Some expenses may increase with freedom, but the costs from overspending are not nearly as high as the gains that freedom provides. The freedom also allows for quick decisions to be made, which can provide the company with a competitive advantage.
Netflix’s Expense Motto: Act in Netflix’s Best Interest.
Step 4. Fortify Talent Density: Pay Top of Personal Market
Divide the workforce into creative and operational employees, and pay creative workers top of market. In some cases, this may mean hiring one exceptional individual instead of 10 adequate people. Also, don’t pay performance-based bonuses – put that money directly into salaries instead.
To make sure you are paying top of market, teach people to get to know their own worth. This might even mean that they should speak with recruiters or interview at other companies. Adjust salaries accordingly to always be paying top dollar.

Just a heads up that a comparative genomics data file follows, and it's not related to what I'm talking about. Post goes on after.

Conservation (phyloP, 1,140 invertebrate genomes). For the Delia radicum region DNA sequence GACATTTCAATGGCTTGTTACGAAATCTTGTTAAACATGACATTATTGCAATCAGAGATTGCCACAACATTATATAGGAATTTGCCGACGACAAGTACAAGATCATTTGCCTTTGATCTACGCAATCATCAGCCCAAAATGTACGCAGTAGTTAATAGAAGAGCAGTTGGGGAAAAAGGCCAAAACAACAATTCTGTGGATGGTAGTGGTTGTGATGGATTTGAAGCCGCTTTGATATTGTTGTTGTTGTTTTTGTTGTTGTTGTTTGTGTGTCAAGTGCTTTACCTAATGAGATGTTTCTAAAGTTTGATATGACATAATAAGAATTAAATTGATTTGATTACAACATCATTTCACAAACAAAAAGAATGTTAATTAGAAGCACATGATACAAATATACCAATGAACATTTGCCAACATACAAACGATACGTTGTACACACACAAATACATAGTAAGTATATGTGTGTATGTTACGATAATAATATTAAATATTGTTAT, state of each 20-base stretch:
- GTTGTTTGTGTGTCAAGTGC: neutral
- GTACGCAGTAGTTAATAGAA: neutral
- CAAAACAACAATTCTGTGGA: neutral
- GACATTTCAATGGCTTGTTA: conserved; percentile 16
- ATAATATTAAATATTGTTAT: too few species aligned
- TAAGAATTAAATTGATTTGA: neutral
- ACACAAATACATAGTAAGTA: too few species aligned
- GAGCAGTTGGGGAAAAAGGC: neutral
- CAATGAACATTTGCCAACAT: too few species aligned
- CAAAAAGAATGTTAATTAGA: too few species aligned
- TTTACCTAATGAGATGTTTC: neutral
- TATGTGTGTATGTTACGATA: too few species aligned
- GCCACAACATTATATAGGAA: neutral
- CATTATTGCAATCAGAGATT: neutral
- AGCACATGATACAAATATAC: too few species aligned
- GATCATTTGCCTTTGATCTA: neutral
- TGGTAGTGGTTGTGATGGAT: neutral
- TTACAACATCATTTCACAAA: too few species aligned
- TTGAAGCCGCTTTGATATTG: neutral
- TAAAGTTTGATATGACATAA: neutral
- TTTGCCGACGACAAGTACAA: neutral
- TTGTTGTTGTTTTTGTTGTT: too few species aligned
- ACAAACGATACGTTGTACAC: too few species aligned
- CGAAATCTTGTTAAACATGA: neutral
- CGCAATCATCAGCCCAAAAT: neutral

Step 5. Pump Up Candor: Open the Books
To instigate a culture of transparency and candor, it is important for leadership to consider the symbolic messages they are sending. Examples of bad messages include closed offices and locked spaces. On the financial side, open up the books, teach employees to read the P&L, and share strategic information.
When making decisions that affect employee wellbeing (reorgs, layoffs) – open up to the workforce early. This might cause some anxiety, but the trust built will outweigh the disadvantages.
Follow this general guideline for transparency: if the information is about something that happened at work, choose transparency and speak candidly. If it is about someone’s personal life, it is not your place to share.
For leaders – as long as you’ve shown yourself to be competent, talk openly about your own mistakes and encourage others to do the same. This will build trust, goodwill and result in innovation.
Step 6. Now Release More Controls: No Decision-Making Approvals Needed
“Don’t seek to please your boss. Seek to do what is best for the company.”